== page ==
Is Couscous Healthy?

Couscous is an extremely versatile food with a fun texture and appearance. If you’re looking for a pantry staple that can suit your desired flavor profile, all while cooking in under 15 minutes, then you’ve found the perfect fit!

Couscous salad with fresh vegetables and herbs in a bowl on a gray concrete background.

What exactly is couscous?

Couscous is a tiny type of pasta made of semolina flour from durum wheat and water. Originally from North Africa where it remains a staple food today, couscous is found in many cuisines including Middle Eastern, French, and Italian.

Types of Couscous

  • Moroccan couscous: the smallest, has a fine texture, and is quickest to cook.
  • Israeli couscous: also known as Pearl couscous, is larger round balls and closely resembles pasta.
  • Lebanese couscous: also known as Moghrabieh couscous, is the largest in size, similar to a pea.

All three of the above types of couscous are available in whole wheat, which means the whole grain has been kept intact, yielding the most health benefits.

Instant couscous is pre-cooked and dried, a common form found in many grocery stores.

Raw Organic Couscous

Is Couscous Healthy?

Couscous is generally a healthful food that you can feel comfortable including as part of a well-balanced diet. It’s naturally low in fat, can be a good source of fiber (the whole wheat version), and provides some protein, B vitamins, and minerals (1). It fits into many different types of diets such as Vegan, Vegetarian, Mediterranean, Plant-based, and DASH, among others. 

When compared to other grains, couscous isn’t the most nutrient-dense choice. However, when choosing a recipe, be sure to combine it with additional healthful ingredients to enhance the nutrient profile of the meal.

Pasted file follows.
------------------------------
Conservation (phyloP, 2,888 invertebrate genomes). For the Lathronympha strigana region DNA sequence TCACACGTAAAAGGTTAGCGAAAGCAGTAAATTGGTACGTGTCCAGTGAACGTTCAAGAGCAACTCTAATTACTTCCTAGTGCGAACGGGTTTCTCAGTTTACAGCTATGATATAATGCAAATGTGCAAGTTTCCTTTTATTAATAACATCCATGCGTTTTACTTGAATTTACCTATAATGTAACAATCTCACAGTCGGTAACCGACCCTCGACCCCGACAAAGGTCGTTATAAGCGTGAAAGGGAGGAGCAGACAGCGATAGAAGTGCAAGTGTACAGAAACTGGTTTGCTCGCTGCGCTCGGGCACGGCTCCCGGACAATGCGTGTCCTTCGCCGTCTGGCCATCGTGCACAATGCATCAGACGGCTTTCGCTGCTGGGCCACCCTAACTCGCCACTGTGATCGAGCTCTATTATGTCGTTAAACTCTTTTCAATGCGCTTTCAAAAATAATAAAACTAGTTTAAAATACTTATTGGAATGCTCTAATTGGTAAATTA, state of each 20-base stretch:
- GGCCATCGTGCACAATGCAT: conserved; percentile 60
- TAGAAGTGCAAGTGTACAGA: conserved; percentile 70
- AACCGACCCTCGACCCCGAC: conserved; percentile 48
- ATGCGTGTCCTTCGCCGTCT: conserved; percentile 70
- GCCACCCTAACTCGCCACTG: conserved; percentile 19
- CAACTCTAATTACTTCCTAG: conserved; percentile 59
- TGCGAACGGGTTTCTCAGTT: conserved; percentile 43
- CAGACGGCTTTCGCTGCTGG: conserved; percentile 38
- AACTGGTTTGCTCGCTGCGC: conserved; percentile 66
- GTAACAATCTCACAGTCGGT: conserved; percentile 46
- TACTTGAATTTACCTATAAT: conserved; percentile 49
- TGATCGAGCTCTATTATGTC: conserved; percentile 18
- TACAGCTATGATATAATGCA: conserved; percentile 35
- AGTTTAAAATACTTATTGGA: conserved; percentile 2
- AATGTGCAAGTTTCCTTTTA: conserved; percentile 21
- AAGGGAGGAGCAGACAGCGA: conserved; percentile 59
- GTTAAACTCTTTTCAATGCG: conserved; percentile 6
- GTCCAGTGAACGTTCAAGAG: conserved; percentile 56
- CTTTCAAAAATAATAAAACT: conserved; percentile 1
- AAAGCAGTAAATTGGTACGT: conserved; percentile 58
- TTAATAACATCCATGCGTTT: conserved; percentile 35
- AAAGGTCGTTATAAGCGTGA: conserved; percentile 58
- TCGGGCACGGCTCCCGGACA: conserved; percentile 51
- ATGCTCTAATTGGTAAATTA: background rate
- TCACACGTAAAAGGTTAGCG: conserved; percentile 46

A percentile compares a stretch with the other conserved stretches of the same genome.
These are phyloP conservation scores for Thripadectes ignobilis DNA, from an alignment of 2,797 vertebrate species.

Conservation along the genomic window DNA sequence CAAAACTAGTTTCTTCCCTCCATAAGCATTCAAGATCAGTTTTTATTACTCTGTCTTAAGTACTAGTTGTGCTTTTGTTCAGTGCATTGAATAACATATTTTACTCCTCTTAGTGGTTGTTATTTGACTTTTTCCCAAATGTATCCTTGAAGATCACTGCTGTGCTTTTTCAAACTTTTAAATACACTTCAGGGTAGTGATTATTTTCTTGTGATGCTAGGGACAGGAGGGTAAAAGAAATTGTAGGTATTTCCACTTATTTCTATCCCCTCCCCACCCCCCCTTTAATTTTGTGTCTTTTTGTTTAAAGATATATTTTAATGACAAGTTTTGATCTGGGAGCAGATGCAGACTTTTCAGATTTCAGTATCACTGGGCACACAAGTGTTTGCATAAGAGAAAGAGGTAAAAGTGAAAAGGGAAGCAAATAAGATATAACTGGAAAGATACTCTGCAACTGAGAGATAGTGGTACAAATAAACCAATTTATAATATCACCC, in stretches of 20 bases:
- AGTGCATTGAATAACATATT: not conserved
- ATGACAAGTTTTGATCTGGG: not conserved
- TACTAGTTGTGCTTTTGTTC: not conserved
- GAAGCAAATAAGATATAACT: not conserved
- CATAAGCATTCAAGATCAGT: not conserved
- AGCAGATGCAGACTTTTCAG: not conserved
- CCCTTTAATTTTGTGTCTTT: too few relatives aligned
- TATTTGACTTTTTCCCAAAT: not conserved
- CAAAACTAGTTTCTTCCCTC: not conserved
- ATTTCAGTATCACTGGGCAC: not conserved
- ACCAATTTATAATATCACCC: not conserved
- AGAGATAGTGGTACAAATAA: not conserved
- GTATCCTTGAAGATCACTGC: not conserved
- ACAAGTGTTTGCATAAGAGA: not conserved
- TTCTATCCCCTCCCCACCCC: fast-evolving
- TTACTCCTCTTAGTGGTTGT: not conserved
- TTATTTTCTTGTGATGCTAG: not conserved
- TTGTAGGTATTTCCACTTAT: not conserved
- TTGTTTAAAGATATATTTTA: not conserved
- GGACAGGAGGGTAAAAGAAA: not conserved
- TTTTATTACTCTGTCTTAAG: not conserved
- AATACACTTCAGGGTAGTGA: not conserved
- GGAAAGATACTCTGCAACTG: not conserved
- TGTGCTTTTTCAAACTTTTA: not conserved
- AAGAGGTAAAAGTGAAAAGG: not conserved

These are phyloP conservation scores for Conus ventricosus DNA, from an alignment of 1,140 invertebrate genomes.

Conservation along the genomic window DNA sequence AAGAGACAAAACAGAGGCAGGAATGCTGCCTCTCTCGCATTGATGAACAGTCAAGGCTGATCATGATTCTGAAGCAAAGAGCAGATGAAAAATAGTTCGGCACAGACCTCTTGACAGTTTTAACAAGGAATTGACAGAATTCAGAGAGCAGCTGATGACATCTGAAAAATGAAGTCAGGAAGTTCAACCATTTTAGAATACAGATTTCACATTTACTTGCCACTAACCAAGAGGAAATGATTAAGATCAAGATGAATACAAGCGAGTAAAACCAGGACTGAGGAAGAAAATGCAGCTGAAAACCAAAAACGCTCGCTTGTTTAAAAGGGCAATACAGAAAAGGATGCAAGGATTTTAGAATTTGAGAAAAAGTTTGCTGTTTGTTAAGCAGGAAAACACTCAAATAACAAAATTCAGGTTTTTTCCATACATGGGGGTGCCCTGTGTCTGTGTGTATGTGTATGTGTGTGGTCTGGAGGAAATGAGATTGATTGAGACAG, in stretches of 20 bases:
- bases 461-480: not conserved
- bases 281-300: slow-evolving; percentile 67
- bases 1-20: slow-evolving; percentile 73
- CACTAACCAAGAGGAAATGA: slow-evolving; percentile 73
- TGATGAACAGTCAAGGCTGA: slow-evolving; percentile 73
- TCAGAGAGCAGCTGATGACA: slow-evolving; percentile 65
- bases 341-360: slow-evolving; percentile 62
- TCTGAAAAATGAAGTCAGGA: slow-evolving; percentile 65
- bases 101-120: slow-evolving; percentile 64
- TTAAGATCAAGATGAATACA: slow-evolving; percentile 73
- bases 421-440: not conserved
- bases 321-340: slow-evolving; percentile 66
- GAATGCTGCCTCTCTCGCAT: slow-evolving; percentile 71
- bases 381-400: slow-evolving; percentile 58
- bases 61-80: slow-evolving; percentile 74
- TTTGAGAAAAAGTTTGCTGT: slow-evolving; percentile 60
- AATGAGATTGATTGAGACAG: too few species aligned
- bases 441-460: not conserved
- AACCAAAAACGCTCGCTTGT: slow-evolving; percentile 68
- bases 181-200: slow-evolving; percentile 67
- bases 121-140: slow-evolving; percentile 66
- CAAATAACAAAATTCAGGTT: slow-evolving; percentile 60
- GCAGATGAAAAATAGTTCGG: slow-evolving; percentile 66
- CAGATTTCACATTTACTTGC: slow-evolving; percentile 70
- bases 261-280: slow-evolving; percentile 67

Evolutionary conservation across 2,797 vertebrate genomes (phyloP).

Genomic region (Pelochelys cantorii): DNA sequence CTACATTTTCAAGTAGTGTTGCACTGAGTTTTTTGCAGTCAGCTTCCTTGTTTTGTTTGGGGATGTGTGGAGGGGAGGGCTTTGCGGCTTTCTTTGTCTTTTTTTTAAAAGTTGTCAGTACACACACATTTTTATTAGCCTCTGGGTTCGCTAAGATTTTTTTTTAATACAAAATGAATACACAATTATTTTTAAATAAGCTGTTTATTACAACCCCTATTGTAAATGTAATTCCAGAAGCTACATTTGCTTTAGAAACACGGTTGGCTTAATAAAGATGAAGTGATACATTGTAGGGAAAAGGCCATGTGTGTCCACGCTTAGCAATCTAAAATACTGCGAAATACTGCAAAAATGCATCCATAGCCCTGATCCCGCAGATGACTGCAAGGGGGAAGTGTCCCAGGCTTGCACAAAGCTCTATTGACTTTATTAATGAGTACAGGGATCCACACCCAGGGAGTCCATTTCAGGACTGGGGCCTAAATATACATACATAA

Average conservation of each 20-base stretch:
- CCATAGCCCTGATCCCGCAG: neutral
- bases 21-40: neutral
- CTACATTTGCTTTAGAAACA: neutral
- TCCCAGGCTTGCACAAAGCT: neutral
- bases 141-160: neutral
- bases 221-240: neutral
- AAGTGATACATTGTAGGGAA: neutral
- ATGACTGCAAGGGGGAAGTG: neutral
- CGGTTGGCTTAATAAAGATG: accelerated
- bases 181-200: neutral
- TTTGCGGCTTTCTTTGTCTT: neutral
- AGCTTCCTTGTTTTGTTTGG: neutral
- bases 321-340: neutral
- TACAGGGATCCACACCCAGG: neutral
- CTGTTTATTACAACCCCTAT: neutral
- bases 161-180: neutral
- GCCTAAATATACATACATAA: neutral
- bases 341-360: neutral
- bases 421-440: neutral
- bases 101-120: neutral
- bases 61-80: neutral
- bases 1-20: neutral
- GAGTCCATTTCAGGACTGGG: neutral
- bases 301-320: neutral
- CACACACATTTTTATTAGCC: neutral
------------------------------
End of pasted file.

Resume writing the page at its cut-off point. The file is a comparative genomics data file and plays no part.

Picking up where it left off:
Since it’s made from milled durum wheat, it’s naturally gluten-containing and would not be suitable for anyone with gluten intolerance following a gluten-free diet. It is also a high-fructan food and is not recommended for a low-FODMAP diet.

Health Benefits of Couscous

On its own, couscous provides a good source of fiber, some plant-based protein, and is a great source of selenium.

Fiber Source

  • Choose whole wheat couscous for the highest fiber content. 1 cup of cooked whole wheat couscous provides 8 grams of fiber, compared to only 2 grams of fiber in the same amount of traditional refined (1).
  • Adequate fiber intake is known to reduce the risk of developing many health conditions such as heart disease, various types of cancer, and diabetes (2). Fiber also adds low-calorie bulk to the diet, lending to bowel regularity and weight control. 

Protein Source

  • Couscous provides a plant-based source of protein. There is 6 grams of protein in 1 cup of cooked couscous, the same amount as in one egg (1). 
  • Since the body is not able to make all of the amino acids necessary for good health, we rely on the food we eat to supply these essential amino acids (3). Combining couscous with legumes, such as beans, will make a complete protein with all essential amino acids present. 


  • Couscous is a good source of the trace mineral Selenium, providing 79% of the Recommended Dietary Allowance (RDA) for adults in just 1 cup (4). Selenium plays an important role in the body as a component of proteins and enzymes, called selenoproteins, which help to make DNA and protect against cell damage (5).

Is couscous healthy for diabetics?

Couscous is a healthful choice for anyone following a diabetic diet. For optimal blood sugar control, keep in mind that 1/2 Cup of cooked couscous contains 18 g of carbohydrate, so be sure to calculate your carb intake accordingly (1).

Adding non-starchy veggies, such as cucumbers, tomatoes, or riced cauliflower will increase the bulk and fiber content, aiding to reduce total carbohydrate intake. Choose the whole wheat version to further maximize your fiber intake and reduce post-meal blood sugar levels.

Is couscous healthy for weight loss?

Couscous will fit right into a diet plan that is aiming to promote weight loss. One approach is to make couscous a part of the meal, but not the main dish, in order to keep your caloric intake in check.